How do you know when it’s done?

DT: Usually there’s some sort of time frame. There are parts that just feel right, feel done. Everybody would have a different opinion about what that is but there’s a general consensus, like “yes, that’s working.” Or at least two or three of us. But time frame plays a huge part. A lot of what we’re doing is being playful, trying new techniques, trying to grow as artists and as a band.

MI: What’s interesting about this mural, was the collaboration between the drunk college students coming by. They’d stop here, and in some cases they’d come in and participate on the mural. We had some really interesting experiences with that. I think that became an important part of this mural.

EE: We’ve done this sort of thing before, always in the beginning. Letting people come in and paint. But they always seem to take it to a point where we have to deal with it because they’re not the greatest painters, and it’s not really anything that’s going to stay up in the mural. But it’s the stories; there’s always something weird that happens and we talk about it.

MI: Let’s just say that I now know why it’s called the “Naked Lounge.”

Did anybody wear a beret?

MI: Nobody wore a beret.

I guess that’s how mature I am about art.

DT: That’s awesome. It gives us a lot of faith in you as an interviewer.

MI: Well in a way this is kind of anti-art. We’re all kind of defacing each other’s stuff. And it was really weird to see people come in randomly and become so attached to something they were doing. They’d ask, “hey, you guys are gonna keep that up, right?” And no, we probably painted over it 5 minutes later.

Were people catching feelings about that?

DT: Yeah, that’s very typical. As soon as you make a mark—not many people have ever touched a public space wall before with marks—it’s kind of amazing to let people do that and tell them that it’s ok. From the time we’re three, we’re given little rectangles that say, “this is where art exists, in this little rectangle.” So to give them a public wall is an infinite space, outside of human scale. Our scale has been taught to this contrived dimension. So that, coupled with expressing yourself—people become very attached to what they do. And people think, “I’m finally allowed to communicate with my community, and then these four guys with beards come along and paint over it for me. Thanks a lot. Thanks for that cheap lesson in non-attachment.”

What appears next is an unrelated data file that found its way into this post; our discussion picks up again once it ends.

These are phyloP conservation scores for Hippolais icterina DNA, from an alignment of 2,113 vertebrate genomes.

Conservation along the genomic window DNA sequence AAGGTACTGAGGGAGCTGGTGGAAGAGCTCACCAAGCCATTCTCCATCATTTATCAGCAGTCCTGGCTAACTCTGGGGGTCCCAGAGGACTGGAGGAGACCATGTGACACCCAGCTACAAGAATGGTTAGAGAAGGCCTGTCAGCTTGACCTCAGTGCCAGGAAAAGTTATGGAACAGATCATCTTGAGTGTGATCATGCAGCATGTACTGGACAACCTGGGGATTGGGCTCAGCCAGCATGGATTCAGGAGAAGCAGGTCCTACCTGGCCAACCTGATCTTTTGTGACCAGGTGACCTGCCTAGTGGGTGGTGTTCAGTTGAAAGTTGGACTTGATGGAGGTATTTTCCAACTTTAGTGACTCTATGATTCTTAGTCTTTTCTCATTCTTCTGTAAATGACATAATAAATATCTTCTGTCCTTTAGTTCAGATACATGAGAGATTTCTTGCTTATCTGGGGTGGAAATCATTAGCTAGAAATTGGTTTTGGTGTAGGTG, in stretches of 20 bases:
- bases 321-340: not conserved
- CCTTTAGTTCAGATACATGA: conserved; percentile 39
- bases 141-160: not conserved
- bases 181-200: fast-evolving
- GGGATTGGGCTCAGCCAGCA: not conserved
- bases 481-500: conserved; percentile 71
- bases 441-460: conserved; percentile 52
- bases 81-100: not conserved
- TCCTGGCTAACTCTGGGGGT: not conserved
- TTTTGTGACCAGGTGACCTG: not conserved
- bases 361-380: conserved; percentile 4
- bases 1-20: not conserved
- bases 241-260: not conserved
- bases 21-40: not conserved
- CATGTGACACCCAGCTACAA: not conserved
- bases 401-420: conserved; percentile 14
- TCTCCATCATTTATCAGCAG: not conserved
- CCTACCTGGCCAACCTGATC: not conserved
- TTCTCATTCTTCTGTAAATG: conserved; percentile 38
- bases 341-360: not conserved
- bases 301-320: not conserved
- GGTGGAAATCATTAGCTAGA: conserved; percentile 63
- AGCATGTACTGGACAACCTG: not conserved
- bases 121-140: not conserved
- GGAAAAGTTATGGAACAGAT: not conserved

Do you guys have other jobs? Or is it just mural-makin’ all day long?

MB: We just do murals.

DT: I work at Chico Natural Foods as the Marketing Manager.

EE: I work for Rancho Electric with my dad and grandpa in Glenn County.

MB: I work in a coffee shop. At Empire Coffee. It’s at the bus stop.

MI: I have a typography business (and then Max went on and on…) and I document the process of making murals. We have a website:

What was the very first thing you painted on the wall for this mural?

DT: I wrote the word “Matt” and put a heart around it.

MB: It’s true.

MI: It was adorable.

EE: It’s out there, we’ve come to terms with it.

MB: I deserved it.

MI: What’s that one thing that girl did? The eyeball?

MB: Yeah, the eyeball. I wish we knew her name so we could give her credit. She’s the only one who can draw one eyeball.

Found: One eyeball on mural. Please contact if this is your work.

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Sara makes the words happen.